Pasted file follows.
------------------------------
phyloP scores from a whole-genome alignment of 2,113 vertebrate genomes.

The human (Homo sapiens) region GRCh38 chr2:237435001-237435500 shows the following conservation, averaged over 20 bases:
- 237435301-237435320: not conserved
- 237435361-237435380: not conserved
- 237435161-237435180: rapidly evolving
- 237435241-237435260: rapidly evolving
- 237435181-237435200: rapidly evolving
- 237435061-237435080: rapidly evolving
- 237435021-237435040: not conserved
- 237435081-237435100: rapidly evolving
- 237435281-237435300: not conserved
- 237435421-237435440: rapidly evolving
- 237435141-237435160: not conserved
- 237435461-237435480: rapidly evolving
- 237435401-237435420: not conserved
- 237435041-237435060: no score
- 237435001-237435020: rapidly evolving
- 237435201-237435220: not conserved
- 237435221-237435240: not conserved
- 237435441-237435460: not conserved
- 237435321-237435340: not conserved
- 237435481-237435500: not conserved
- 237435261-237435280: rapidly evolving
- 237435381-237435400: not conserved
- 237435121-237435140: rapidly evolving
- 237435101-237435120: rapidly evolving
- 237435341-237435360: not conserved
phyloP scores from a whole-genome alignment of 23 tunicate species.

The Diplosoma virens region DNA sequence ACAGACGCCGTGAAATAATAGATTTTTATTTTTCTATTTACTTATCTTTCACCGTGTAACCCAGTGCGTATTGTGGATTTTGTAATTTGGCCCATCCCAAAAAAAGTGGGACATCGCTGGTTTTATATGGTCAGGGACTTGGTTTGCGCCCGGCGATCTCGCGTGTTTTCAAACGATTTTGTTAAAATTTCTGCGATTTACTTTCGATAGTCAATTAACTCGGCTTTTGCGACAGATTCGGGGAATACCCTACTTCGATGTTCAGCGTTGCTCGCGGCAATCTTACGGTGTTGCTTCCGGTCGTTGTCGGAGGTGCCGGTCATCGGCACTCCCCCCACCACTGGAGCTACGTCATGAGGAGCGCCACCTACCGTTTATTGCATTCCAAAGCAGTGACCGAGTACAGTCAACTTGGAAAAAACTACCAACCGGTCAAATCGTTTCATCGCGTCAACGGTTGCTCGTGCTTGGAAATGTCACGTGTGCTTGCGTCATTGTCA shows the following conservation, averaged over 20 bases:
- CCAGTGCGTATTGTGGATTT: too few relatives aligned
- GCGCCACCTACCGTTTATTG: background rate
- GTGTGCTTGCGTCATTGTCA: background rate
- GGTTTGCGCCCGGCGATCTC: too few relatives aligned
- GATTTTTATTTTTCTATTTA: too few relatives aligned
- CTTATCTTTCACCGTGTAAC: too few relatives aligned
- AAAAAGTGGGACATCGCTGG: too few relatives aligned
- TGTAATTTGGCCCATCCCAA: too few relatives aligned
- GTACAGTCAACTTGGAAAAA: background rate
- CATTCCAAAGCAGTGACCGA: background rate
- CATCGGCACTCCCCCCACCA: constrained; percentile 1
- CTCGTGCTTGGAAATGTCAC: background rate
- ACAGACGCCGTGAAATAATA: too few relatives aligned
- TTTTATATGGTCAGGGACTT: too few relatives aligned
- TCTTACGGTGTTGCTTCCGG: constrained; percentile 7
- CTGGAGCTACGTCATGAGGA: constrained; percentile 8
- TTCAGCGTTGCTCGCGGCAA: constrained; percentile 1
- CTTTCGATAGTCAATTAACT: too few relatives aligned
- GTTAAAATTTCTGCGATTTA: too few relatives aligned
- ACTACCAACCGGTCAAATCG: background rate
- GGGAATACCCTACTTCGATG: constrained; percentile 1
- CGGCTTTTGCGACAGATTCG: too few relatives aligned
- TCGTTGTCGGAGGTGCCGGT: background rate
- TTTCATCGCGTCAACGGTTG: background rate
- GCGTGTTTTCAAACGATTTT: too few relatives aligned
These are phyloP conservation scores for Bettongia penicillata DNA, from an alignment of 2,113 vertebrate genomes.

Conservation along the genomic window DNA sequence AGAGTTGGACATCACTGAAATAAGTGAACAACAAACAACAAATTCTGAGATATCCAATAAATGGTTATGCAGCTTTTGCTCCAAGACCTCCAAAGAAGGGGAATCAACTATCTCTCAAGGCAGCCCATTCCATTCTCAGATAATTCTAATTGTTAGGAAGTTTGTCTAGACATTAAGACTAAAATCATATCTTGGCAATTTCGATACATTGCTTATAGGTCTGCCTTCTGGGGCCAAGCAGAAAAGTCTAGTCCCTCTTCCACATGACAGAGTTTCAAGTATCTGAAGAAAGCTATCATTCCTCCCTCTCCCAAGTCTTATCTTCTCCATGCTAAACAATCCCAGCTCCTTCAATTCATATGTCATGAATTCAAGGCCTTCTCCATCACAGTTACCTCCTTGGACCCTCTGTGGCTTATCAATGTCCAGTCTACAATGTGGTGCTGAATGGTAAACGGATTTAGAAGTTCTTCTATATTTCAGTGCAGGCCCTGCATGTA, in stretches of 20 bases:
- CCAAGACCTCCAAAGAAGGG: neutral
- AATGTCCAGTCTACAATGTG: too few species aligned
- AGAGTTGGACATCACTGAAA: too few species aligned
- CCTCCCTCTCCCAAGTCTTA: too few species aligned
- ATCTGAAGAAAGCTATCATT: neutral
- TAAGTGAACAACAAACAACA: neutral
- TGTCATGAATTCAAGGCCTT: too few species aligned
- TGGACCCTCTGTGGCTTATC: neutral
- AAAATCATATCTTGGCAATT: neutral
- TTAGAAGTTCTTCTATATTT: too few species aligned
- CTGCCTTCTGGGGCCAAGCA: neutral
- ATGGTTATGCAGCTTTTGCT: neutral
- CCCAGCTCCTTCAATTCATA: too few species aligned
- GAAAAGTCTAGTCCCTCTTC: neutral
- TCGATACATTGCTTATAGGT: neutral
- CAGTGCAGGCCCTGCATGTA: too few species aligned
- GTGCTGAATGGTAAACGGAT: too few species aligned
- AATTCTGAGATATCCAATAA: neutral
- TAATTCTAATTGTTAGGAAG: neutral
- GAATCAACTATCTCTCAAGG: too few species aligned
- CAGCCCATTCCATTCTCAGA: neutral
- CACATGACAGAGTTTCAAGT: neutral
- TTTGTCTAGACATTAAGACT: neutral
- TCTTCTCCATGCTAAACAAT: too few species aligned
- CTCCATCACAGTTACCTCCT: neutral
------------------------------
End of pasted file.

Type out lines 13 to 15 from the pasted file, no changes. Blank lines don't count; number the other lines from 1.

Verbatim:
- 237435141-237435160: not conserved
- 237435461-237435480: rapidly evolving
- 237435401-237435420: not conserved